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Considering Travel to Cuba? Here are Some Travel Tips

Times are certainly a-changin’ with regards to relations between the U.S. and Cuba. However, despite a warming between the two countries, and the recent death of Fidel Castro,  many of Washington’s economic sanctions aimed at destabilizing the Castro regime remain in place. These sanctions include a ban on ordinary tourism to Cuba by U.S. citizens (as opposed to educational, religious, or humanitarian visits, among others).

Since 1960, there has been an embargo on commercial air service between the U.S. and Cuba. The changes began when, in December 2014, President Obama eased travel restrictions, which allowed travel agents and carriers to book flights to Cuba without requesting permission from the U.S. government.

The U.S. Department of Transportation recently approved a number of airlines to fly to the Cuban capital. At the end of November 2016, the first American Airlines flight left Miami International Airport for Havana, and has begun flying four times a day between the two cities. While American Airlines was the first U.S. airline to land a commercial flight in Havana from Miami, it had already been flying to the communist island for more than two decades by way of a charter service. The first commercial flight from Orlando International Airport to Havana in more than 55 years took off in the same week, with JetBlue launching a new daily flight. In the weeks to come, eight more airlines will travel nonstop to Havana. Those airlines include United, Delta, Spirit, Frontier, Alaska, and Southwest.


As there is still an embargo in place, U.S. health insurance cannot be used in Cuba. And while in the country, any form of tourist activity (including sunbathing) is a violation of American law.  So for U.S. citizens to visit Cuba, they must go for a specific reason – one of 12 (listed below) which are approved by the U.S. government:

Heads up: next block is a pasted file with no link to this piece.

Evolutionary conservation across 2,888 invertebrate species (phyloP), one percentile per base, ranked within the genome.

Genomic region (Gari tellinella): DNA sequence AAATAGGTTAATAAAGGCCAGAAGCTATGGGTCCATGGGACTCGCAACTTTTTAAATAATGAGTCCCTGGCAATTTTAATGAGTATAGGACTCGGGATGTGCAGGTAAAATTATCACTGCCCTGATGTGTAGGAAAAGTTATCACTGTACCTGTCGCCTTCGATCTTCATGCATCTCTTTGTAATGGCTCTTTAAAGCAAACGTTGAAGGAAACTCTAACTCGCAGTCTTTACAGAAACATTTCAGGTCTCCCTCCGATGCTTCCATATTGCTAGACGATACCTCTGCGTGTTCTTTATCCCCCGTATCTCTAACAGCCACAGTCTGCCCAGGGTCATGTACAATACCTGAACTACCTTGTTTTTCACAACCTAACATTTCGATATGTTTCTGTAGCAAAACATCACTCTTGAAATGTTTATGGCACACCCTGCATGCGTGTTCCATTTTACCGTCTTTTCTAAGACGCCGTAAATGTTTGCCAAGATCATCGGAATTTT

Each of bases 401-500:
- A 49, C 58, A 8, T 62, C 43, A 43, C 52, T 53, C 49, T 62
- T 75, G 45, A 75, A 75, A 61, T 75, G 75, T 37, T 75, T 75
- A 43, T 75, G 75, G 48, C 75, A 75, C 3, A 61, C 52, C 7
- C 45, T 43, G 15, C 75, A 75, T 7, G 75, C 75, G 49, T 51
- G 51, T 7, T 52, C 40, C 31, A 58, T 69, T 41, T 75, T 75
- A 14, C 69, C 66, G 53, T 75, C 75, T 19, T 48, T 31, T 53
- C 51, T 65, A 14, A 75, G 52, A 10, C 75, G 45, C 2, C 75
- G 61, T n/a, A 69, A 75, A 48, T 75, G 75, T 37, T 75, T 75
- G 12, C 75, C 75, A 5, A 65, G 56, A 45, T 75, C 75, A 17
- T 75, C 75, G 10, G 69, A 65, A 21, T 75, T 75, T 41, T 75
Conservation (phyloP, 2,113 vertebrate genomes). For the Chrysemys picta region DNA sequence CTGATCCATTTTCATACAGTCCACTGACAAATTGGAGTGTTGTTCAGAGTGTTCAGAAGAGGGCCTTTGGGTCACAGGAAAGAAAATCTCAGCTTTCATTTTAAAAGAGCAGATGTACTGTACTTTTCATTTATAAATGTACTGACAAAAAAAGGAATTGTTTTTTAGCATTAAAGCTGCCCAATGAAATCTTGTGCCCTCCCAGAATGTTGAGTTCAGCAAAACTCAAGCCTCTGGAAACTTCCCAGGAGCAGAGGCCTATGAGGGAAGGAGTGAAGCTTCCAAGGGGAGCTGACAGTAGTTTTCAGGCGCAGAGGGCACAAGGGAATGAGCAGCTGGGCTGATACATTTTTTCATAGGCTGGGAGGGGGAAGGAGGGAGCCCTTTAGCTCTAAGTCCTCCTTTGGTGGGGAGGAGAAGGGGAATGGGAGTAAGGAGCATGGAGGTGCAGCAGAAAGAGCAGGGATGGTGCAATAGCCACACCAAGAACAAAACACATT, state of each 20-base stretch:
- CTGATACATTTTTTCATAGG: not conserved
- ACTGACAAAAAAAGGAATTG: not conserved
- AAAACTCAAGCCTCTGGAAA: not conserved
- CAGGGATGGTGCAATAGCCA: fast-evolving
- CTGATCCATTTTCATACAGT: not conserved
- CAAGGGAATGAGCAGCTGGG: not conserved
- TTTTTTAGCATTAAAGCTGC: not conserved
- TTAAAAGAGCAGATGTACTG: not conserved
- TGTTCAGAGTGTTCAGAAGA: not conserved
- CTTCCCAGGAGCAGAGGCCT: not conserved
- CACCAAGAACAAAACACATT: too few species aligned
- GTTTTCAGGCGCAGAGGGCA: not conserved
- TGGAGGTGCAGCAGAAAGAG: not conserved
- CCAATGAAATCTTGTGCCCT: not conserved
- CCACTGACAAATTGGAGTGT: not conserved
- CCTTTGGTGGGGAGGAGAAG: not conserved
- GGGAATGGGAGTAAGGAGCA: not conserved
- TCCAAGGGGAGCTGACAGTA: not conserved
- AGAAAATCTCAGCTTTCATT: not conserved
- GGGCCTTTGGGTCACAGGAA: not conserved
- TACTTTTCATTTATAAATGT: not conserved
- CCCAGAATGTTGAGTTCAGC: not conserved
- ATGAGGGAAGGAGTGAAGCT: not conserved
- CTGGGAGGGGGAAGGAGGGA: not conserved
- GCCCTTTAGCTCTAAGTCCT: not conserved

(1) Family visits; (2) official business of the U.S. government, foreign governments, and certain intergovernmental organizations; (3) journalistic activity; (4) professional research and professional meetings; (5) educational activities; (6) religious activities; (7) public performances, clinics, workshops, athletic and other competitions, and exhibitions; (8) support for the Cuban people; (9) humanitarian projects; (10) activities of private foundations or research or educational institutes; (11) exportation, importation, or transmission of information or information materials; and (12) certain export transactions that may be considered.

For expat Cubans in Florida, a 2014 poll by Florida International University’s Cuban Research Institute found that some 67 percent of respondents said it was not at all likely they would ever return to live in Cuba. That same poll found a large majority of respondents did not think Raul Castro would improve living conditions in Cuba any more than Fidel had. Although they did say they hoped that Castro’s death would give other long-time expatriates “permission to go, to visit the cemeteries where their relatives are buried, and say goodbye.”


Since the December 2014 easing of travel restrictions between the U.S. and Cuba, a U.S. cruise ship has started to take American passengers (not tourists!) to Cuba, and the first ever ferry terminal will be built in an as-of-yet undecided Florida location to travel between the two countries.

Also you should note that Florida is only 55 miles from Cuba and is usually the depart point for most of the airlines flying there. If for some reason you can’t make it to Cuba (something wrong with your visa, the U.S. rejects your application for entry to that country, or vice versa – where Cuba rejects your visit), keep in mind that there are a ton of things to do in southwest Florida as well.

Happy Travels and Easy Sojourns!

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